England vs New Zealand: Brendon McCullum’s inside track gives hope of starting new era in fine fashion
In many respects, New Zealand are the perfect first visitors for England’s new era.
It is to the Black Caps that English cricket has looked when in search of inspiration in recent years; first, for the white-ball side from 2015, and now they have taken it one step further in the longest form by hiring the architect of it all, Brendon McCullum.
McCullum’s New Zealand played some unforgettable matches against England, who do not have a series win over the Black Caps since the start of his reign, in 2013. There was the assault at the 2015 World Cup, then the wonderful England tour that followed, which saw Ben Stokes, now McCullum’s captain, reassert himself on the Test stage with a stunning century at Lord’s.
McCullum is one of a number of Kiwi coaches making waves around the world, although not quite to the extent they do in rugby yet. Stephen Fleming, Dan Vettori and Mike Hesson are all sought-after minds.
McCullum is a proud Kiwi, and this is all as odd for him as it is for the Black Caps. “It already is strange,” said Gary Stead, the New Zealand coach. “I walked across the ground with him. I think he went into the right dressing room, he turned left and I turned right.”
McCullum was largely an observer at nets on Monday. He briefly fed catches to the slip cordon, but generally roamed around, getting a feel for his new players and coaches. He is every bit the modern coach or, more accurately, manager; he sets the team’s mood and tactical direction, while leaving the minutiae to others.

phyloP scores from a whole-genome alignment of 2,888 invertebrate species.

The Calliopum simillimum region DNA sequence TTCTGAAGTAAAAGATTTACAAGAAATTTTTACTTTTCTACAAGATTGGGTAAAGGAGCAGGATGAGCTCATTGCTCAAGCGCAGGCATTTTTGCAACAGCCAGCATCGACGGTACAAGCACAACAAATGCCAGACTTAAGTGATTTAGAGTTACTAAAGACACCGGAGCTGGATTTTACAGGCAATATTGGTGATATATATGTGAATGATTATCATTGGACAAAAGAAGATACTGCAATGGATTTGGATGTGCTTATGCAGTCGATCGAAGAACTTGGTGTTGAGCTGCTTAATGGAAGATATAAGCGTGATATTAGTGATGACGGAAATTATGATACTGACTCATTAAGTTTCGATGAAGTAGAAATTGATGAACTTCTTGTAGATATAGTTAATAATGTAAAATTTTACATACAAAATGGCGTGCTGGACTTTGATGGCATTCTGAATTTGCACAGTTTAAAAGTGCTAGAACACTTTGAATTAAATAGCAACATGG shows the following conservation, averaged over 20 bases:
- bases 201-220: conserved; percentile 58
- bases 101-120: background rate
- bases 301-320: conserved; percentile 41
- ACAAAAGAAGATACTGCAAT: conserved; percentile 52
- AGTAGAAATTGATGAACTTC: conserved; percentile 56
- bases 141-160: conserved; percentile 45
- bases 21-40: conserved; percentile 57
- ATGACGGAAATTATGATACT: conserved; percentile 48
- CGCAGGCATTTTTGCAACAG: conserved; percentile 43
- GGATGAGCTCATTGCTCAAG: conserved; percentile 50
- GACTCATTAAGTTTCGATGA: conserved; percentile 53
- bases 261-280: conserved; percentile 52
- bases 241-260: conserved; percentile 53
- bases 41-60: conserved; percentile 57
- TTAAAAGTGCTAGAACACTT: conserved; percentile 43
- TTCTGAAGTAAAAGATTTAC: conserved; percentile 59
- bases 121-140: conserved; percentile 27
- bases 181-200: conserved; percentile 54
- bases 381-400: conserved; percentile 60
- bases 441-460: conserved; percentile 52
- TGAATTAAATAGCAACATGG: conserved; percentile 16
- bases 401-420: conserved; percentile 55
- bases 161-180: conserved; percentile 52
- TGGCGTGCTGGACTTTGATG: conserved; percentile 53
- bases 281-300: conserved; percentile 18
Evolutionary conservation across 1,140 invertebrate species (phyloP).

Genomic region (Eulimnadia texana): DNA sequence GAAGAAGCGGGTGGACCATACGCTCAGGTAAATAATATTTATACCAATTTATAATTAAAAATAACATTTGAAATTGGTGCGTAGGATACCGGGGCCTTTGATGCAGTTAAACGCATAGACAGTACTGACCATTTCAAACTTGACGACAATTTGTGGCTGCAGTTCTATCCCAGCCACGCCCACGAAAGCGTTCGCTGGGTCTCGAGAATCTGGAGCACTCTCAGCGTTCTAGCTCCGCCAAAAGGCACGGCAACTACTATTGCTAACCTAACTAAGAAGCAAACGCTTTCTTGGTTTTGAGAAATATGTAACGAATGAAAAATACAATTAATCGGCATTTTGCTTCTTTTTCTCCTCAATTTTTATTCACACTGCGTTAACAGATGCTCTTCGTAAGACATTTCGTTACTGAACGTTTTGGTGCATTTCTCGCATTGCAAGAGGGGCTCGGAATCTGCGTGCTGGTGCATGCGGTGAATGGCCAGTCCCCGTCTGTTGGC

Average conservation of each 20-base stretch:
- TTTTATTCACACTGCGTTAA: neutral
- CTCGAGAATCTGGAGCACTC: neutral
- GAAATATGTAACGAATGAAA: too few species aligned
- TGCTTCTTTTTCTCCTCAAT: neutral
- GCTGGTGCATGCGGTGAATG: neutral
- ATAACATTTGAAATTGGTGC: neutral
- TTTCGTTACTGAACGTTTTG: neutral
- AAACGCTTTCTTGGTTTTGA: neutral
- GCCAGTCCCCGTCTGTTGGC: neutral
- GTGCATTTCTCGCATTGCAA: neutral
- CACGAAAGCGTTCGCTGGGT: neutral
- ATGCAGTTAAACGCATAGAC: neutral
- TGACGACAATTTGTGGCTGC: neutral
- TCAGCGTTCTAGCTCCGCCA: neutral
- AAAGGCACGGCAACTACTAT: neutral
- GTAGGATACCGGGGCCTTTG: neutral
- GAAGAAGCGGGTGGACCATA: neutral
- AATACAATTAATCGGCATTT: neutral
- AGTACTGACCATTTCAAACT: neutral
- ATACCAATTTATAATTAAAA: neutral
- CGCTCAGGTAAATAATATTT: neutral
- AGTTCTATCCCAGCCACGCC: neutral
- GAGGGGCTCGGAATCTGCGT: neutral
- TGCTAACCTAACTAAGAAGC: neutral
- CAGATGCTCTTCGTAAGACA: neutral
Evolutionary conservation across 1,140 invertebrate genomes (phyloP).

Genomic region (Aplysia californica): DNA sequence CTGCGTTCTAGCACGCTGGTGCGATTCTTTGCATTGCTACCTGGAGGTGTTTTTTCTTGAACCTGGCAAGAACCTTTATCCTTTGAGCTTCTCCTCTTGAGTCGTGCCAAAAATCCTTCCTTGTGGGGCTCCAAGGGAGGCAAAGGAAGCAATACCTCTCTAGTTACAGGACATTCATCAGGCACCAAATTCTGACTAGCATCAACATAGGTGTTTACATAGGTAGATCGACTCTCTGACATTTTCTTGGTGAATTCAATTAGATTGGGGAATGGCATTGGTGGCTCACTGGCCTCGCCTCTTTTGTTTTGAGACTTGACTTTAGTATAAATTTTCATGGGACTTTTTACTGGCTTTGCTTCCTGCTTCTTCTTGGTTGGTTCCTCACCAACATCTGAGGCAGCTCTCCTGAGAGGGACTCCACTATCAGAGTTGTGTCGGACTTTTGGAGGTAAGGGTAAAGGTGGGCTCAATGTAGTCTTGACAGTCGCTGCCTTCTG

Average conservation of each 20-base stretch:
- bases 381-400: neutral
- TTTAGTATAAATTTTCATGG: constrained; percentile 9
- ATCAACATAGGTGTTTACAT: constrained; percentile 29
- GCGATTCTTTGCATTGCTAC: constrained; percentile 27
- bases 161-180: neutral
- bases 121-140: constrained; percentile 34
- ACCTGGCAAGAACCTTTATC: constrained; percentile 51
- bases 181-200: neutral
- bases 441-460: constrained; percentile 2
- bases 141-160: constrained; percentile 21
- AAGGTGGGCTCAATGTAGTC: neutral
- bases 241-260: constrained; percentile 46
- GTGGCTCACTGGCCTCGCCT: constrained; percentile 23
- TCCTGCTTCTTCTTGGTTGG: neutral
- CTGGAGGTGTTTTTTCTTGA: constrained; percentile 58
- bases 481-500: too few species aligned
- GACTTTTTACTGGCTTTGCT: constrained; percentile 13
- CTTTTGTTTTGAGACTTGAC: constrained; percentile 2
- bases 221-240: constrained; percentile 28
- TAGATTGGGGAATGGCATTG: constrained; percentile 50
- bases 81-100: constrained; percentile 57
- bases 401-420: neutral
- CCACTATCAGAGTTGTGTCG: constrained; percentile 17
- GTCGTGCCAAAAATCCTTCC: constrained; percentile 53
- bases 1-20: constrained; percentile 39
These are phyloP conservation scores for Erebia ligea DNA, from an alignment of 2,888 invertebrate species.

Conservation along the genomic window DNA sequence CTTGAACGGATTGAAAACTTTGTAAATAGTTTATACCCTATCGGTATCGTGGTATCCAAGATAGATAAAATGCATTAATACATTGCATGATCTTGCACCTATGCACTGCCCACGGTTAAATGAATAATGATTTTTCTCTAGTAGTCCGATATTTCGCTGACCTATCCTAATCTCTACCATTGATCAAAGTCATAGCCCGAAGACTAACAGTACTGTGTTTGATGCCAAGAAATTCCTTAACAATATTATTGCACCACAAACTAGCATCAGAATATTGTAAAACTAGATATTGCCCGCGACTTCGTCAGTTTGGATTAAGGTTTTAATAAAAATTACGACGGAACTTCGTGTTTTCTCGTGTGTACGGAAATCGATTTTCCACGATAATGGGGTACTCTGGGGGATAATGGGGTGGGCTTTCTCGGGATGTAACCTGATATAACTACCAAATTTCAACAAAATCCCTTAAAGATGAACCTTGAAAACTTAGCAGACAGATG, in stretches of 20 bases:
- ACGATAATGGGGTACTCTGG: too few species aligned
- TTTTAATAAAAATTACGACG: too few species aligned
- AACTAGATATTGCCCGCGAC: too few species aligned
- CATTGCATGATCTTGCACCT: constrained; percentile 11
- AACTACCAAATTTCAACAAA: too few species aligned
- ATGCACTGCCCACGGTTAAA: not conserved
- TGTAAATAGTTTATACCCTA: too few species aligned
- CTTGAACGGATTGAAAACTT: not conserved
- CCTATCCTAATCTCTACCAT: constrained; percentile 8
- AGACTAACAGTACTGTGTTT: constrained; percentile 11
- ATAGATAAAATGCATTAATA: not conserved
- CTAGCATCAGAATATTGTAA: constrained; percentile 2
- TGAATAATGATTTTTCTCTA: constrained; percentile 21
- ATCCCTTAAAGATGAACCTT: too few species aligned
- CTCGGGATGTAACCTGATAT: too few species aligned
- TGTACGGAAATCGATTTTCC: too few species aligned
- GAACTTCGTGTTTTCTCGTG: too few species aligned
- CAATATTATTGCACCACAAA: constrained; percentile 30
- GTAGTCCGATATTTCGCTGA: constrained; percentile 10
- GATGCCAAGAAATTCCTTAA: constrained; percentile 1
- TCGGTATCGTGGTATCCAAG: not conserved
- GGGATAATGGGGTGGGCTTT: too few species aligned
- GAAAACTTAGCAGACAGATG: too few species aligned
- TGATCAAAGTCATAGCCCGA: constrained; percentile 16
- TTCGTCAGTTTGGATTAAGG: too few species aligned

England have had coaches for 35 years, and generally been more successful under foreigners. McCullum is the first New Zealander, but also the first superstar to take the job. Andy Flower was a legendary player who took the job young, but he had nothing like the IPL glamour of McCullum.
The IPL will be a talking point in this series, and it does contribute to a sense that this might be a good time to play New Zealand. As Jonny Bairstow, the only England player to come from the tournament for Thursday’s opener at Lord’s, said, New Zealand are affected more by that issue than the hosts.
Trent Boult is set to miss out at Lord’s because he only arrived last night, having played in the final, while Kane Williamson has not scored a run on English soil since landing. Tim Southee, Devon Conway and Daryl Mitchell have also been at the tournament.
Since lifting the World Test Championship last year, Ross Taylor and BJ Watling have retired, while another member of that fine top six, Henry Nicholls, will be missing because Covid has disrupted his return from a calf injury. Lower down, Neil Wagner and Southee are well into their thirties.
It would be naive to consider the Black Caps vulnerable, but a disrupted build-up and an inside track gives England a chance.